Our 2015 emergence as Atmosphere Commercial Interiors was fast, exciting, and sometimes daunting. But we have been in business for 40, 60, and nearly 100 years—depending on which office you’re standing in. We’ve been Dayton’s Commercial Interiors, Rowley-Schlimgen, Walsh Bros, USBI, Prange Business Interiors, and Target Commercial Interiors. And because of our rich and diverse heritage, our company is dynamic and adaptable.
We accomplished a successful rebrand in under three months. Here’s how.
Step 1—Define the Brand
Our journey from Target Commercial Interiors to Atmosphere Commercial Interiors began in earnest weeks before the announcement of the Target sale in May 2015. But in some ways, we’d begun the work a year before in 2014.
Throughout 2014 and into early 2015, we had just wrapped up a Brand and Value Proposition exercise that resulted in a comprehensive Brand Book. In other words, we were very clear about who we were.
However, even with that new self-awareness, we learned a thing or two about ourselves when facing a full rebrand. We needed a new name, logo, colors, and talking points. Fast.
So, prior to the sale announcement, a small internal team started working with a branding consultant to help guide us through the process. Combining our vision of the future and all its new possibilities with our heritage, culture, and innate brand, we dove into New Brand Development with enthusiasm.
In late April 2015, still four weeks away from announcing the sale, we had to keep our planning process top secret. The branding firm was quickly getting up to speed, and the leadership team pulled together to make sure that everyone was available for video conferences, review and immersion sessions and provided good, actionable feedback fast, because the sale date and the need to replace the Target name was getting closer and closer.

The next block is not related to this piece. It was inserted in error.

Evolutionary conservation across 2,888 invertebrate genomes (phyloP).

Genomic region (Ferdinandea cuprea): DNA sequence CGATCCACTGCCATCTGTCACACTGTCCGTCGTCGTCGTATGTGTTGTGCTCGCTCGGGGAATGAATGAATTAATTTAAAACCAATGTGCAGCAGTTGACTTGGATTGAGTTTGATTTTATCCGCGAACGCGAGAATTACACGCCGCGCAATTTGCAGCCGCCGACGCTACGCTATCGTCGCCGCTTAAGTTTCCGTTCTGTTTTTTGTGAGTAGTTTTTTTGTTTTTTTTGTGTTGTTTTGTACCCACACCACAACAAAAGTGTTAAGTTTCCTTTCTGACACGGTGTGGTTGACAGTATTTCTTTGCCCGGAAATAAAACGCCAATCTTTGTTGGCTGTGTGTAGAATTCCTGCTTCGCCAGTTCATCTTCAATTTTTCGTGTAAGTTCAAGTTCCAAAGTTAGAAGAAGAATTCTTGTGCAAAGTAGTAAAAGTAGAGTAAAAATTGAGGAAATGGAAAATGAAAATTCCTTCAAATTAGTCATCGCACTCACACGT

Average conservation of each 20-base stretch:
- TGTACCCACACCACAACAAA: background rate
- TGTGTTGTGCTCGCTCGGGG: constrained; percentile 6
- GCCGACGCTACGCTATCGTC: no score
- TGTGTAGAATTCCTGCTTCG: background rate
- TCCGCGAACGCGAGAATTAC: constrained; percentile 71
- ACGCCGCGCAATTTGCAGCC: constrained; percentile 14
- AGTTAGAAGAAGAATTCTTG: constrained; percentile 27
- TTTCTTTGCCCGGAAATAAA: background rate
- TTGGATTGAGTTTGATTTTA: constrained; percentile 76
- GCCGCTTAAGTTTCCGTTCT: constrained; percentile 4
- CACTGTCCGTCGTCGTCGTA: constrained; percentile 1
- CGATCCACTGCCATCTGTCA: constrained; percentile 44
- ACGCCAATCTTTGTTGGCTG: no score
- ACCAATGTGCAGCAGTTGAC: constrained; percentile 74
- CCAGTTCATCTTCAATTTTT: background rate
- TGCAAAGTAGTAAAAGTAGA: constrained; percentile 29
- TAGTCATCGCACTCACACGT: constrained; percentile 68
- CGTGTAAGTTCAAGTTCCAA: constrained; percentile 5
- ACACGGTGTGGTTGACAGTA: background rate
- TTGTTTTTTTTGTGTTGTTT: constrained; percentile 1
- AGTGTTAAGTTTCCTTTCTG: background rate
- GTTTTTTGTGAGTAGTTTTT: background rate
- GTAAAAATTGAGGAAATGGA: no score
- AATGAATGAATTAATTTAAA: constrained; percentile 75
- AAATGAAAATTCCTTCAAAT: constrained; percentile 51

Step 2—Get Client Feedback
Dilemma. The Target sale and rebrand had to be accomplished in secret. Thankfully, the branding firm brought a wealth of experience that provided the needed objective insights that paired well with our established client feedback data.
The branding firm talked to us about who we thought we were. Who our clients and competitors thought we were. What did we want to accomplish with a new name? Did we understand that names and logos are byproducts of a culture? They toured our spaces. Used their proprietary methods and arrived at not only a list of potential names, but something even more important and exciting – they recognized that we already had a VERY strong culture. Not one that was dependent on Target or the color red. One that spoke to how we all care about each other, our clients and the quality of work we do.
Step 3—Discover What Doesn’t Work
From here, the process moved quickly. We eliminated the options that we could never imagine being a part of, an initial list of about 200 names. We whittled that down to 30 names.
The branding firm focused on key types of names like aspirational, fun and literal. Through an elimination process, we came down to the final four. Blend. FIT. Studio Blue. And Atmosphere. Believe me, there were many spirited discussions around the pros and cons for each!
Blend – we do it all the time. We blend products. We blend materials. We blend cultures with our clients. But how easy is it for our competitors to seize the opportunity to call us BLAND? No, that won’t do.